Other CIRCLE fellows had oral presentations, such as Olga Kupika (from cohort 1), Catherine Mungai and Sandra Atindana (also cohort 2 members). Daniella, D Seddgah and Syvia Ankamah and Dr Zahor  Zahor  were also in attendance. Sandra Atindana’s paper titled “Gender – Disaggregated Perceptions of Smallholder Crop Farmers on Climate change Adaptation Strategies in the Kintampo North Municipal District of Ghana”, discussed a district which is a transitional forest zone that is being gradually converted to a savannah zone and so is more prone to the adverse effects of climate change factors, hence the need to take steps to mitigate it.
Dr Eunice Thomas  receiving the certificate of participation
At the end of the conference I felt better equipped with different methods to communicate my findings to different policy makers, including proper and adequate communication approaches and ways to involve them from the onset of the research work.
Latest developments at Regional Institute for Population Studies (RIPS), University of Ghana
Among a few remarkable steps being taken by climate change ambassadors, such as CIRCLE and many others, RIPS have taken a step ahead of national efforts to develop a drone that is being put in place to monitor and signal future occurrence of floods to help save lives. A representation from the Ministry of health, Ghana in collaboration with RIPS are developing a drone  (called Dr. One) to enhance the transport and distribution of drugs  and other logistics to remote health care centers in Ghana.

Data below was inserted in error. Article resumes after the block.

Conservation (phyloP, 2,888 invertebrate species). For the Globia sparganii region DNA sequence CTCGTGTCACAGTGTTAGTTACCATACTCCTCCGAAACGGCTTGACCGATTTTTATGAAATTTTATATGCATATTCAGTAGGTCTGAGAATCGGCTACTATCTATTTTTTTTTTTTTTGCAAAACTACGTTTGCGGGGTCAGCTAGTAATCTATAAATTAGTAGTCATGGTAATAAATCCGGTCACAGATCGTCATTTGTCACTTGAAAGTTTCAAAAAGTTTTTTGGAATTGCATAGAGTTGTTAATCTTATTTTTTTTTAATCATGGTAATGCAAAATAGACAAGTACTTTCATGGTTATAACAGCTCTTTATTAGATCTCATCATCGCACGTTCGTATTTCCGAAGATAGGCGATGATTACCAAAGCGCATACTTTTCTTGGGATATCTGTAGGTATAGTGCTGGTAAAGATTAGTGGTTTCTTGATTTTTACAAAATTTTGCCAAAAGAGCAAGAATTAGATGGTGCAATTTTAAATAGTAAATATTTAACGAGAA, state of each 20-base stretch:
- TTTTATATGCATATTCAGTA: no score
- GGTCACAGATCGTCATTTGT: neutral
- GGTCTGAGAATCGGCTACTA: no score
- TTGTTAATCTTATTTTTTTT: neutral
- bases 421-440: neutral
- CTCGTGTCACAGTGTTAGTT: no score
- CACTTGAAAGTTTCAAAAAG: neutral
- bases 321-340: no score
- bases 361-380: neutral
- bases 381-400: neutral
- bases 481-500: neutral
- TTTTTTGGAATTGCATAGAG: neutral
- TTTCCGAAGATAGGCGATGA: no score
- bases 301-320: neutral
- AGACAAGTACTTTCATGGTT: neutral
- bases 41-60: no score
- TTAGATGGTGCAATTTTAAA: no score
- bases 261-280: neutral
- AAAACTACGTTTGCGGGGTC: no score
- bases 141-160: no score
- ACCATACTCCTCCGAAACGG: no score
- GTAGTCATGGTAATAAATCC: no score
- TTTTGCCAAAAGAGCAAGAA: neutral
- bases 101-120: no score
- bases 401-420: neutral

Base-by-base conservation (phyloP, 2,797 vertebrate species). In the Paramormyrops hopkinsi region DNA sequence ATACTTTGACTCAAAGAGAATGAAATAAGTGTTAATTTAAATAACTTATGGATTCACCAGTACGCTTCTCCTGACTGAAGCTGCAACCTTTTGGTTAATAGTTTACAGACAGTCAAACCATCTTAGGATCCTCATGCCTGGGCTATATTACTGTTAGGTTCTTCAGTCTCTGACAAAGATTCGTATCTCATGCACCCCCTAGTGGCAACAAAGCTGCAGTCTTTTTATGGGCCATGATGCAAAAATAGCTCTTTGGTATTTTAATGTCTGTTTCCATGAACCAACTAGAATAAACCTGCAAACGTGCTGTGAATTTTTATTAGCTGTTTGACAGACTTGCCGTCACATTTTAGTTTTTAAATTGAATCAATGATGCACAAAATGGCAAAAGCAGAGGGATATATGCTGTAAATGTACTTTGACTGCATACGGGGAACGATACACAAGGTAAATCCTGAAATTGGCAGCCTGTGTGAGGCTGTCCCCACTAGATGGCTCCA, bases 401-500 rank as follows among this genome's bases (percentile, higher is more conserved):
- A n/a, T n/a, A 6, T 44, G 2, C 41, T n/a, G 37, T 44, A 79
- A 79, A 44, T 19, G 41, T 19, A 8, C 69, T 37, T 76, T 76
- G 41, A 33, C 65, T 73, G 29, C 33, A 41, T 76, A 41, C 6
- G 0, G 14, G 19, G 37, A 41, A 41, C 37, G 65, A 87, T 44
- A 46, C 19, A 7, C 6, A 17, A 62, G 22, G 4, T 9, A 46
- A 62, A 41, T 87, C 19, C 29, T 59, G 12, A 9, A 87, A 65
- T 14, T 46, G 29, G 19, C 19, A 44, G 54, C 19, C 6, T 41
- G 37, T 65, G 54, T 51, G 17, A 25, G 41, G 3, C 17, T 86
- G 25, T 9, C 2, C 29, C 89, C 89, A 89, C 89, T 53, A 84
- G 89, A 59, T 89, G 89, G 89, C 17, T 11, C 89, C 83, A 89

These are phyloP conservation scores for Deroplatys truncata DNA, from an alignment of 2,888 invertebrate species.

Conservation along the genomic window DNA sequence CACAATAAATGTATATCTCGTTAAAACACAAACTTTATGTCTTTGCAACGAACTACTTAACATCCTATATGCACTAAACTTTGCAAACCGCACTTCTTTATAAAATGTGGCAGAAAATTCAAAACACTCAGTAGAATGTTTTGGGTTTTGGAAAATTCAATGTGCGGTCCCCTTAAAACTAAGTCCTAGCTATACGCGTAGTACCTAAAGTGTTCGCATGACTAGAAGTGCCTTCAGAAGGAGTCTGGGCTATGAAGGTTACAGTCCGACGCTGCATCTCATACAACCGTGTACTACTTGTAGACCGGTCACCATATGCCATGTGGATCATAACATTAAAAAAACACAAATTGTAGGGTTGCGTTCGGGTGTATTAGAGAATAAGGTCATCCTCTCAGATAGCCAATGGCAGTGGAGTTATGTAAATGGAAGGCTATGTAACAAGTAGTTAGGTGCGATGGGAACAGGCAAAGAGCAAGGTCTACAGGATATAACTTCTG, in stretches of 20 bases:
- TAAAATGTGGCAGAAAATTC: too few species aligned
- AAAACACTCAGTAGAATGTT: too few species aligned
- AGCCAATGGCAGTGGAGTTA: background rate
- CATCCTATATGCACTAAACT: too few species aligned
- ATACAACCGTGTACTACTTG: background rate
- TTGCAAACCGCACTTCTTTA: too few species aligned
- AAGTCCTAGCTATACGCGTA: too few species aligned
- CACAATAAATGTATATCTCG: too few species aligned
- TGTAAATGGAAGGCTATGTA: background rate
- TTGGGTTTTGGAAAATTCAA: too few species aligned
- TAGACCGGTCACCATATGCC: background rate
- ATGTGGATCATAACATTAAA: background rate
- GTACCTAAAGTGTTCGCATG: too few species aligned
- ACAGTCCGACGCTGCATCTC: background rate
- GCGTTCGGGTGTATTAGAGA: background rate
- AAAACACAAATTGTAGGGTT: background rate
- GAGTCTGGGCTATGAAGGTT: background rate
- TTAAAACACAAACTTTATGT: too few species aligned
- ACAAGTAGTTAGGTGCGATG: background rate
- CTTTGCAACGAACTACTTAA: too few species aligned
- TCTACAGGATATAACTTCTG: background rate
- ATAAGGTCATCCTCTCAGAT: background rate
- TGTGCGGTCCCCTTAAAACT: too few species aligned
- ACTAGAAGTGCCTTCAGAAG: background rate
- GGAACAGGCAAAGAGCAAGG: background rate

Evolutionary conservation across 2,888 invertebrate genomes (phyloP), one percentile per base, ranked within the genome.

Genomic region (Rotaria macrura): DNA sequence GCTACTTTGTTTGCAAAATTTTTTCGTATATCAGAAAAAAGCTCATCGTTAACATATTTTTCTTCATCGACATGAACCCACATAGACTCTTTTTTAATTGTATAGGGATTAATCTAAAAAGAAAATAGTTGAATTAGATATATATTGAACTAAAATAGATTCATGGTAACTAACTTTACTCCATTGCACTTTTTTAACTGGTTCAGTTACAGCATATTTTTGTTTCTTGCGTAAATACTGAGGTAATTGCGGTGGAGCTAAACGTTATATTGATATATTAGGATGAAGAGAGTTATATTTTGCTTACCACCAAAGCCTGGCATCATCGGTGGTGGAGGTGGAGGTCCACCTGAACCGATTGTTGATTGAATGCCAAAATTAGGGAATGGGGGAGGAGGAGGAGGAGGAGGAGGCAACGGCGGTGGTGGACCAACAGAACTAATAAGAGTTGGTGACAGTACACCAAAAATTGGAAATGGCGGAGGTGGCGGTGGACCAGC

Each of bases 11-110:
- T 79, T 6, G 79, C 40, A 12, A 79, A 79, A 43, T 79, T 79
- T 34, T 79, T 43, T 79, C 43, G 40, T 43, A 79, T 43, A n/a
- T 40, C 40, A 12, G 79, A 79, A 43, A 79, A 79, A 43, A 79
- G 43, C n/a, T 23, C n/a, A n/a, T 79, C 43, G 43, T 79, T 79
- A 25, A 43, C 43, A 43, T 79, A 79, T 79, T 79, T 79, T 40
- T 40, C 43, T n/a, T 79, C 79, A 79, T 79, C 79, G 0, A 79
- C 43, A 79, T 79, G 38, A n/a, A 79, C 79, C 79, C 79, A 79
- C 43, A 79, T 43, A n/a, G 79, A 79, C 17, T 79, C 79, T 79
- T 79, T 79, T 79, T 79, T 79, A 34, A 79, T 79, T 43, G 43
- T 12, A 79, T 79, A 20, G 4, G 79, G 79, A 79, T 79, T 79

Tuesday, 2 August 2016

My CIRCLE Adventure So Far

Dr Phyllis Bernice Opare, University of Energy and Natural Resources, Ghana
Cohort 2 CIRCLE Visiting Fellow

Dr Opare spent her fellowship year at Makerere University, Uganda. Here, she reflects on her time on the CIRCLE Programme.

When the email came announcing that I had been selected as a CIRCLE Visiting Fellow, cohort 2, I was ecstatic. I knew this year would be a life changing year for me, and so far it has been phenomenal. I worked like a maniac to get all my scripts graded, scored and upgraded before the end of 2015. This in addition to a full Christmas calendar of services and other events was scary, but I was able to get everything done by the 28th. I left my home, Sunyani, to travel to Accra on Sunday 3rd December 2015 to begin the first leg of my CIRCLE journey.


Experiences at the Host Institution

I left Accra on 9th January and arrived at Entebbe on January 10th, 2016. My time in Uganda has been very nice and peaceful. The CIRCLE Coordinator at Makerere arranged a taxi and place of residence for me before I got to Entebbe, which made things very easy for me. With Kampala being on a much higher altitude than Sunyani, plus the fact that Uganda is three hours ahead of Ghana, I had one of the worst cases of jet lag when I first arrived. Every little effort had me huffing and puffing. I slept a lot, mostly in the daytime. The room I got in the student hostel was near to their TV room and since some international soccer tournament was going on in January I was kept awake most nights and of course I slept in the day (a vampire in the making if I had stayed).